The loss of Billy Wagner will hurt. Wagner had about as good a swan song season as you could possibly write up. But Venters was fabulous and the Braves are counting on Craig Kimbrell to step into an important role in 2011 after a successful debut in September. Moylan and O'Flaherty were very good and Michael Dunn seems to be a strikeout machine. The bullpen should be fine.

As you can see, the Braves have a strong team. There are some questions such as whether Freeman can produce in the majors and what the Braves will do with centerfield. But other than that, this team can hold their own and there is no reason to doubt that the Braves can again contend in 2011. They will at least make it interesting.

Wednesday, December 22, 2010

Luxury Tax Is a Weird Thing

The story came out today that the Yankees and Red Sox were the only two clubs that had to pay the Luxury Tax. The Yankees were hit with a tax of $18 million while the Red Sox have to pay about a mil and a half. Of course, the tax is an instrument that rewards less successful teams to create a bit of parity. Supposedly, that money is to be used for player development to help even the playing field. The whole thing seems patently un-American.

Here's what it is like. The Fan lives in northern Maine. This is the home of lumber and potato farms. Let's say you have a group of 30 farmers. Two of the farmers are perhaps on the best land or perhaps they make the most of the land. Or just perhaps, they inherited more money from their parents and can afford better equipment. So those two farmers make more money than the other twenty-eight. The other twenty-eight say it's not fair that two farmers have more of an advantage and can make more money. So the thirty farmers decide to tax the amount of money those two uber-farmers make or not make, but spend to make yield so many profitable potatoes. Those two farmers are taxed and that money is distributed to the other farmers.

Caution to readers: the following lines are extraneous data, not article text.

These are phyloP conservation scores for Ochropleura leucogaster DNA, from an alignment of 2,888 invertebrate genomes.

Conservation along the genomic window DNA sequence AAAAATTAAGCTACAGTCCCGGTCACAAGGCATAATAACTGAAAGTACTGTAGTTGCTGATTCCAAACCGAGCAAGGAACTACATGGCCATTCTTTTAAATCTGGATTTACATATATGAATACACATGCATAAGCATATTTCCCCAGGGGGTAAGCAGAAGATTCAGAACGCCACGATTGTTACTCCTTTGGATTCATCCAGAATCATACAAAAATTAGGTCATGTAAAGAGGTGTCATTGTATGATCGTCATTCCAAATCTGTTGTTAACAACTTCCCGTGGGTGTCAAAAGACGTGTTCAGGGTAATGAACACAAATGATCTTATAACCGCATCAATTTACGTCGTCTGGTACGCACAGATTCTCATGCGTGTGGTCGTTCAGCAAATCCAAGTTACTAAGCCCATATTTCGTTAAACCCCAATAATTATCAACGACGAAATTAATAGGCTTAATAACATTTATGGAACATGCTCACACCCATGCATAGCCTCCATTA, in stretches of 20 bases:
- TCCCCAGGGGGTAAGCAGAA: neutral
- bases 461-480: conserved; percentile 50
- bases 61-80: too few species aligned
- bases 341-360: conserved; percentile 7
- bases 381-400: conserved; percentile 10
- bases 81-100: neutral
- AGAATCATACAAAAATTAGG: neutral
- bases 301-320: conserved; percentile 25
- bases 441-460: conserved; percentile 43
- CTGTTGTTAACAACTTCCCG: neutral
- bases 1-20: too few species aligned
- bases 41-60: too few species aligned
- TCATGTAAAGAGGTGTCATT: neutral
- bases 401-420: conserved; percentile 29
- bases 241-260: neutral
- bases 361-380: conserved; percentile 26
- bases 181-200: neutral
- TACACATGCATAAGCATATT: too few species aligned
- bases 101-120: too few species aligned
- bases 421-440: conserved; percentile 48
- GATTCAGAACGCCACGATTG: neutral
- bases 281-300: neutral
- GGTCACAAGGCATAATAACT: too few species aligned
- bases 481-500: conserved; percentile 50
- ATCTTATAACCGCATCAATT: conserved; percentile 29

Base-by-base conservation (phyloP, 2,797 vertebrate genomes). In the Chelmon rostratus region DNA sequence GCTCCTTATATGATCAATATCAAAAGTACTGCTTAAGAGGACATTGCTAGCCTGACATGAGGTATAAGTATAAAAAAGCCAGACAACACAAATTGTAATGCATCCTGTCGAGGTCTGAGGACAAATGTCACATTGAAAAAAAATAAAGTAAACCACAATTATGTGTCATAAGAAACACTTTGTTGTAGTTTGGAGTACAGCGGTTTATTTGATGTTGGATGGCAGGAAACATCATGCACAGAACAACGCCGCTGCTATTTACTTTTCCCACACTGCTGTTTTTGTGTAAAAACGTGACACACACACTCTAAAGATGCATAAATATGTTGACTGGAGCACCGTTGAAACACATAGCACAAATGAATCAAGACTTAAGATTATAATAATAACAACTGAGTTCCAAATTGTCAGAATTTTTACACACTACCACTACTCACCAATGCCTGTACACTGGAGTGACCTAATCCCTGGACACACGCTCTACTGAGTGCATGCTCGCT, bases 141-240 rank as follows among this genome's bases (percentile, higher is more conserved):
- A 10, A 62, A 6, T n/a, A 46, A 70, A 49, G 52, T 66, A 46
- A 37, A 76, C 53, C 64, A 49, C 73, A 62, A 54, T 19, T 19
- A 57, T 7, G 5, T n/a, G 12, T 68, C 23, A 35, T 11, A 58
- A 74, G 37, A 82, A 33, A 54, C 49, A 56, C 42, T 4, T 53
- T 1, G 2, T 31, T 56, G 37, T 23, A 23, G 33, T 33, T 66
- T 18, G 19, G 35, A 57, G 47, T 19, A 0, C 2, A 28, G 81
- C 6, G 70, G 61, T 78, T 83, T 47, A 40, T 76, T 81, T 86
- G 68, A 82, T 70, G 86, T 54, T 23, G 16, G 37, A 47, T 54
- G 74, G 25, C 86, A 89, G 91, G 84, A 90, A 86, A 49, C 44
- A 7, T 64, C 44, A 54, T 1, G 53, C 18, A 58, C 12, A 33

That wouldn't happen, would it? And what would those other farmers do? Put the extra money in their pockets just like the baseball owners do. No matter how hard the Fan tries to be open minded and consider all points of view, there are no parity opinions that make any sense to this observer. As long a team is operating under the rules, then all is fair in a free economy. But of course, that's the crux of some of the arguments isn't it? Major League Baseball doesn't operate in a free economy. It is is protected by act of congress with an exemption that allows them to operate as a monopoly. As long as Congress feels that baseball is behaving itself, the exemption is safe.

Okay, the Fan gets that. But still, inside that monopoly are 30 independent entities that plot their own courses, make their own decisions, fly by their own philosophies and either fail or succeed on their own. But they don't have to have great success. The money that all teams make from the marketing of the MLB license nets them all millions of dollars. Any team that isn't making money, simply isn't running their businesses very well. Well, Oakland and Tampa may be exceptions to that with their stadium issues. But still. The point is that inside the monopoly is a free market, which is still the American way.